Weight on TV: Has it crossed that line?

I recently heard about a Marie Claire piece talking about the show “Mike and Molly.” The piece was called “Should fatties get a room? (even on TV).” I have not read the piece, but the apparent gist of it was that overweight  people making out on TV is offensive. I got excited when I saw there was someone discussing the TV,  but for entirely different reasons.  My question about the show is whether or not it is portraying these people in a favorable light, or staying within the lines of fat people script?

I am really enjoying the show so far.  If you haven’t seen it or heard about it, it is a show about two overweight people (Mike and Molly) who meet at an Overeaters Anonymous meeting and start dating.  The show follows them and their quirky friends through the ups and downs of Mike and Molly’s relationship.  The characters are lovable — Molly is played by Melissa McCarthy (Sooki from the Gilmore Girls) and Mike is played by Billy Gardell (I remember him from Yes, Dear) — and the writing is pretty good.

The show tackles some of the challenges of being overweight — the jokes, the disapproving family, how hard it is to lose weight, and the insecurity with your body.  I think it accomplishes all of these pretty well.  Telling her story at one OA meeting, Molly says that she doesn’t want to be a size 2, she just wants to not be teased anymore.  I love that she has a healthy image of herself and her goals.  Mike’s friend and cop partner Carl helps Mike stick to his diet and supports him in his goals.  He does it while making fun of Mike’s size and how much Mike can eat — which is my problem with the show.

I love that the show is trying to tell the story of two ‘regular’ people who don’t fit the standard idea of beauty.  But are the fat jokes necessary? A lot of those jokes are where the comedy is meant to come from (I think it comes more from the characters of Mike and Molly themselves, without the fat jokes), which makes me think that the show is undermining its purpose to get viewers.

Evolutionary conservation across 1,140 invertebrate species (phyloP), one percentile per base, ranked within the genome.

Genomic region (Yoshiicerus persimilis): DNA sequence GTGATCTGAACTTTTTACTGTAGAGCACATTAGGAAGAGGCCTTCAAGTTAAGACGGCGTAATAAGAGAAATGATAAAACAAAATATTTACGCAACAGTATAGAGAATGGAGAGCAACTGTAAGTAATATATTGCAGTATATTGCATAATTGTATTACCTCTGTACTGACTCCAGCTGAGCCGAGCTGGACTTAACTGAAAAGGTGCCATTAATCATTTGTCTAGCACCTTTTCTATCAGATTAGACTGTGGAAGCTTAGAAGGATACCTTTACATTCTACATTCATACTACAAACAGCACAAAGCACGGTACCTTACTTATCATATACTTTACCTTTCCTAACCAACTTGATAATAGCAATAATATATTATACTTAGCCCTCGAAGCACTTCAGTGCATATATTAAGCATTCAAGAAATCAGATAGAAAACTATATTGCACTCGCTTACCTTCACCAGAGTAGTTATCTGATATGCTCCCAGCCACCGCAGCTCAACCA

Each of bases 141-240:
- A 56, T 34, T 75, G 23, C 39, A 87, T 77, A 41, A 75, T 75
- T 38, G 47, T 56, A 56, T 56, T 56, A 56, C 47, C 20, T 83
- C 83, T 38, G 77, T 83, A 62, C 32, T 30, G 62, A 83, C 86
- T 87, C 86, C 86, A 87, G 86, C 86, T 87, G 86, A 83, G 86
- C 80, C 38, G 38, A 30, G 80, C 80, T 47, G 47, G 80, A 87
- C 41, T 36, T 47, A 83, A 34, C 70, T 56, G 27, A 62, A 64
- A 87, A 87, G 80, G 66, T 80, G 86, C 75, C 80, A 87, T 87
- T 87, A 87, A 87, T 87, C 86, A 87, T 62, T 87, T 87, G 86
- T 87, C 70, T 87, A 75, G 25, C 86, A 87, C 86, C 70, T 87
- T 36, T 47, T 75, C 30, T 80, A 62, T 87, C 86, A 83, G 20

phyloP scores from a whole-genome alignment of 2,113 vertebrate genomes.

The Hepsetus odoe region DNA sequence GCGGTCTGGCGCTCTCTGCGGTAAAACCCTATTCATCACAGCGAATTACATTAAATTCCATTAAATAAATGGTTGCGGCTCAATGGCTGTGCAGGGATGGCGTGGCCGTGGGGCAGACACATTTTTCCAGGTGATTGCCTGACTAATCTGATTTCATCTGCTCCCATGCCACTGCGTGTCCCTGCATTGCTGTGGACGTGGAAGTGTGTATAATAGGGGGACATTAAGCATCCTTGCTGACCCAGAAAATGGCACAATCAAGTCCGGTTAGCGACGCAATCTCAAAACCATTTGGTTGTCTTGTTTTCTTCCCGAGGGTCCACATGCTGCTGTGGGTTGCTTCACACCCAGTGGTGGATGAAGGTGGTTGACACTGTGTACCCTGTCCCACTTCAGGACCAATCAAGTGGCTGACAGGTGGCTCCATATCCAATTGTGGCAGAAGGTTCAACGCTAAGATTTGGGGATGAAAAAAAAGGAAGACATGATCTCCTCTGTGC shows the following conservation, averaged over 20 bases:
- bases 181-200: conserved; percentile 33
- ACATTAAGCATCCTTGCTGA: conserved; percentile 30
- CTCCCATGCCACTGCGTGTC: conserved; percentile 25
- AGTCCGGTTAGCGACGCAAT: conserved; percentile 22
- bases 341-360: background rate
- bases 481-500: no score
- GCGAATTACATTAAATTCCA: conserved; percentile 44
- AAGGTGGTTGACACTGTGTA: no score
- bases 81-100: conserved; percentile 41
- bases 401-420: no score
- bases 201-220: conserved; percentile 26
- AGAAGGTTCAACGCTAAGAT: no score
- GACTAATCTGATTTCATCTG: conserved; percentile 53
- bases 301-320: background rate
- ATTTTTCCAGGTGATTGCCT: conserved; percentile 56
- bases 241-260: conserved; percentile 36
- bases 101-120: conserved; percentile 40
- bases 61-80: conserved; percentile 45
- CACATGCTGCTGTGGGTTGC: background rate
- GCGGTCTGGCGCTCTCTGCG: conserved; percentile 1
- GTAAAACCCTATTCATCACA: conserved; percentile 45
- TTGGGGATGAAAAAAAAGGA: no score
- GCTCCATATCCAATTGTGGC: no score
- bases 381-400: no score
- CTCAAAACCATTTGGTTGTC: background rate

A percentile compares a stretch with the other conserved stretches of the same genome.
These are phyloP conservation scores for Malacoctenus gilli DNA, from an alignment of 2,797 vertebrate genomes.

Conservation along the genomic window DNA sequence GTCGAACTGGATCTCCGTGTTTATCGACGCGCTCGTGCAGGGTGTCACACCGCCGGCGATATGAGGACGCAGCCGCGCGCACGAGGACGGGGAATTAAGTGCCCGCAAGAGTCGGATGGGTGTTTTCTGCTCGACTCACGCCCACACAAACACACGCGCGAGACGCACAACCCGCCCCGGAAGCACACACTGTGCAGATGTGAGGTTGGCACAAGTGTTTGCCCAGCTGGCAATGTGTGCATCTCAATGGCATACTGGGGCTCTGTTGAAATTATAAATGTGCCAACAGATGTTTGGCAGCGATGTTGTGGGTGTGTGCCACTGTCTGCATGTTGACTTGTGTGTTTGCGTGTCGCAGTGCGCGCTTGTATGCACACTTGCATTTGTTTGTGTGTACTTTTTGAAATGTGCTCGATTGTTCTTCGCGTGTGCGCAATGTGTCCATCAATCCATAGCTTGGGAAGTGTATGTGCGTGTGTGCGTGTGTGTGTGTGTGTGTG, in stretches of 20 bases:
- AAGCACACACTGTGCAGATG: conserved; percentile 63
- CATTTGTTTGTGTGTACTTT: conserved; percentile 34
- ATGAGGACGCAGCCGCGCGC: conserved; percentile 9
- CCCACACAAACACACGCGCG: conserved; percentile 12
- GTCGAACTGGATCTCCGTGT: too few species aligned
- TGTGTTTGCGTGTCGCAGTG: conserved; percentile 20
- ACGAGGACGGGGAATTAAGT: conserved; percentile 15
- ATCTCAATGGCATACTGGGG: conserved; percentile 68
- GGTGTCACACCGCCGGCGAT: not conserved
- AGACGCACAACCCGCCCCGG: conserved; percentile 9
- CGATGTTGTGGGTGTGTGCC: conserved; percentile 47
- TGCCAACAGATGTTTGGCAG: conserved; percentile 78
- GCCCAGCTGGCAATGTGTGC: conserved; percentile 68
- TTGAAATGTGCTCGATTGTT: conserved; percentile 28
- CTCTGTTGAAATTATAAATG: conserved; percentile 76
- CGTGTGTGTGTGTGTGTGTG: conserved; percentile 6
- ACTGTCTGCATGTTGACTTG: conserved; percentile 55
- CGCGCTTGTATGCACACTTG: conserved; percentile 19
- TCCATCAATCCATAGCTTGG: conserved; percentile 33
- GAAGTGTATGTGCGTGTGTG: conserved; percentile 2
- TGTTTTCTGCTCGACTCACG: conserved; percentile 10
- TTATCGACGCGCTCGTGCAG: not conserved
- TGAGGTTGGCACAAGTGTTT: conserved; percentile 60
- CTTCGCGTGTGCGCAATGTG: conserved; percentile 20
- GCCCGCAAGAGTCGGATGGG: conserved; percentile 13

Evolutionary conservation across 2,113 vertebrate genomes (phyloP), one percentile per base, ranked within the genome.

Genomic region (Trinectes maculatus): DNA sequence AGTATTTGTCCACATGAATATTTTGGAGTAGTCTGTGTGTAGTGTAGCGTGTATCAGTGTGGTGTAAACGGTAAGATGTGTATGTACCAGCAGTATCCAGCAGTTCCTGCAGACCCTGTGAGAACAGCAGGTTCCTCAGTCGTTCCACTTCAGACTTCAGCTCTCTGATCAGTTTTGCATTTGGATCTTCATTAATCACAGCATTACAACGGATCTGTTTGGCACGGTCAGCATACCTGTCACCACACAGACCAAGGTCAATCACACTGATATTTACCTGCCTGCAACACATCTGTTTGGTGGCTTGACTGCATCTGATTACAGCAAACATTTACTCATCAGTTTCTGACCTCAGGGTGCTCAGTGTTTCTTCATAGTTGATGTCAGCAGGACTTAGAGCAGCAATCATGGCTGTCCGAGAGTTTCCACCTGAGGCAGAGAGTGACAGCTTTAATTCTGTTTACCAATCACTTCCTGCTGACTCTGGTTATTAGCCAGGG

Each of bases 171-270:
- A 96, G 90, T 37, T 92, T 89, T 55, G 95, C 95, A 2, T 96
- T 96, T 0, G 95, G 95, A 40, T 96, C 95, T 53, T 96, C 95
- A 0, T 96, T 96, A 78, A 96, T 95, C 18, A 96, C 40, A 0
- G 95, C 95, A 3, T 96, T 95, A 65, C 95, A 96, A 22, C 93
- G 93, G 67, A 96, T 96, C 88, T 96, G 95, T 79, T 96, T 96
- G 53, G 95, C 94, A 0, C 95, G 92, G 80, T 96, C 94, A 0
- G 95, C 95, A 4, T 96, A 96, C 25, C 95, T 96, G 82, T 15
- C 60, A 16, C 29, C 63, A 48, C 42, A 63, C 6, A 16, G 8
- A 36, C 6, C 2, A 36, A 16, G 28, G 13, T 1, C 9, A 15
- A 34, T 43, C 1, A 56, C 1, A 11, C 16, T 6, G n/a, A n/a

Both Mike and Molly respond with eye rolls to many of these jokes, but also take them in stride, which I think is admirable.  Both Gardell and McCarthy have good comedic skills and can create funny without relying on their weight for the punchline.  The show, however, does not.  I don’t think the show feels that it can stand without joining on that bandwagon and making fun of its main characters.  We are supposed to love them, but be disgusted by them at the same time, which doesn’t work.

As the show has moved beyond its pilot episode, it has turned the focus from the weight to the relationships between the characters, which I think is great.  The show should be about how Mike and Molly interact with their friends/family and each other and not about their weight.  That being said, I do love that the show doesn’t pretend that weight is not an issue — it’s painted as a struggle for both the main characters, and it has an impact on their relationship too.  But it is not the weight that has the impact, it is the insecurities from the weight that have an impact, which I think is pretty realistic.

My point in all of this is that I am wondering if this show is the first sitcom to try to cross the line from just showing fat people on TV as the butt of jokes, to making them real people that are interesting and lovable.  I would love it if it is, and I hope this show sticks around long enough to really evolve beyond the obvious jokes.

What are you thoughts?

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